This is the sort of afternoon when we all want to be on a river. It’s warm, a little overcast and the water looks the perfect height for dry fly.
There is a pleasure in knowing a river well. There is also an excitement exploring somewhere new. The frustration of wasting some time or of having to backtrack is always offset by discovering what is around the next bend.
I turn onto the small track, unsure if I’m in the right place and as I only have a few hours, I want to make the most of it. I can’t possibly fish the whole beat, so I focus on the first few hundred yards. Access is easy and the only disturbance I make involves a few ewe’s and lambs relocating as I approach.
Initially I don’t see any surface activity, but I’ve only been here a few minutes.
At the bottom of the beat I decide to fish the far bank. It’s the tail of a nice looking pool with a few features to offer fish some protection. Of course, it’s good practice to fish the water you’re about to step into, so I strip some line and with no real sense of purpose I flick the fly a little upstream. I get a take as the fly hits the water and moments later I’m unhooking a greedy little 5″ brownie.
Whenever something like this happens it serves as a good reminder that fish can crop up in the least likely places.
Over the next two hours I make my way upstream, cast to and catch several risers. Today I’m struck by how subtle that rise can be. Barely a dimple on the surface. It’s so easy to miss particularly if I’m tuned into the more obvious rises. There are small olives, spinners and sedges trickling off, with midges abundant too.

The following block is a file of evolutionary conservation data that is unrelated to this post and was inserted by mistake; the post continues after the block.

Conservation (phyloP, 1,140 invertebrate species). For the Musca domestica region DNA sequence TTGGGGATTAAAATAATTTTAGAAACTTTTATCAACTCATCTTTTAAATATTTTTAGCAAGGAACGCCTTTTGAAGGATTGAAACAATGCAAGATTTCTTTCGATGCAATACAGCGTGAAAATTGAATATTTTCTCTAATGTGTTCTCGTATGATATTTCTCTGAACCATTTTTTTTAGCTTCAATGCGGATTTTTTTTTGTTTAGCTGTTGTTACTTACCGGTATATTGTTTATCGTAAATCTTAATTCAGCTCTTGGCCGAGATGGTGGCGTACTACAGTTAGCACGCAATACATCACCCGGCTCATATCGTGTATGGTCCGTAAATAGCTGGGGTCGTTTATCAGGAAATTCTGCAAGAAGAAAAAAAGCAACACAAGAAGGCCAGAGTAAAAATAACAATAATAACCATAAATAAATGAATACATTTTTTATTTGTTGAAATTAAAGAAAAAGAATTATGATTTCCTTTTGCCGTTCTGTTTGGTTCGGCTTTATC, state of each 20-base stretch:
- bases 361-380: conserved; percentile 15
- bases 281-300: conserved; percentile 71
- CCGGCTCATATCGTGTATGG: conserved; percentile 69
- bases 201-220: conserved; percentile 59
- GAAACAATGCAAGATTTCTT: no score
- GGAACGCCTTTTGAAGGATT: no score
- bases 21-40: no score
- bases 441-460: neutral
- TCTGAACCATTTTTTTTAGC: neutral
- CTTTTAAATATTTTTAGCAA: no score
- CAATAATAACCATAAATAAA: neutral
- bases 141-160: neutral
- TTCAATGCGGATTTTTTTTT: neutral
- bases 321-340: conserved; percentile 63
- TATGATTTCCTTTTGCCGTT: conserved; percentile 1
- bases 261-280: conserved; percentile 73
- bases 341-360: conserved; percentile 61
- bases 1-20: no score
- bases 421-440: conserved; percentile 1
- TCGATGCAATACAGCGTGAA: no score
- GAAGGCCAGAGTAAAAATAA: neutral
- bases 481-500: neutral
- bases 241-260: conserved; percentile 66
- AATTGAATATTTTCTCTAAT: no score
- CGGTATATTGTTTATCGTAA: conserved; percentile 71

As I’m stalking a fish on the far side of the food seam, I catch a glimpse in my peripheral vision of a disturbance much closer to me. Unsure if it’s a fish, I make a short cast across my body and after just a yard or two of the drift the trout takes the elk hair emerger.
My initial reaction is surprise as I’m expecting another small brownie, but this one takes off like a train and I only just stop him from diving under a submerged log. After giving me a run around and a few of those heart stopping moments I slide the net under. He is just over 16″ and a real lump. This season I have caught plenty of smallish trout in fewer outings than I would like, but a half decent fish has eluded me. I’ve got too familiar playing and handling smaller fish. This one, the seasons best so far, is very satisfying.
A bit like my first catch of the day, the trout is taken in twelve inches of water just three yards from the bank. Water I’ve already stepped through in pursuit of others.
In a couple of hours I manage eight fish, bump off two more and all on a dry fly.
This beat looks great and the map suggests there could be another half mile to explore next time. I’m looking forward to coming back and seeing around the next bend.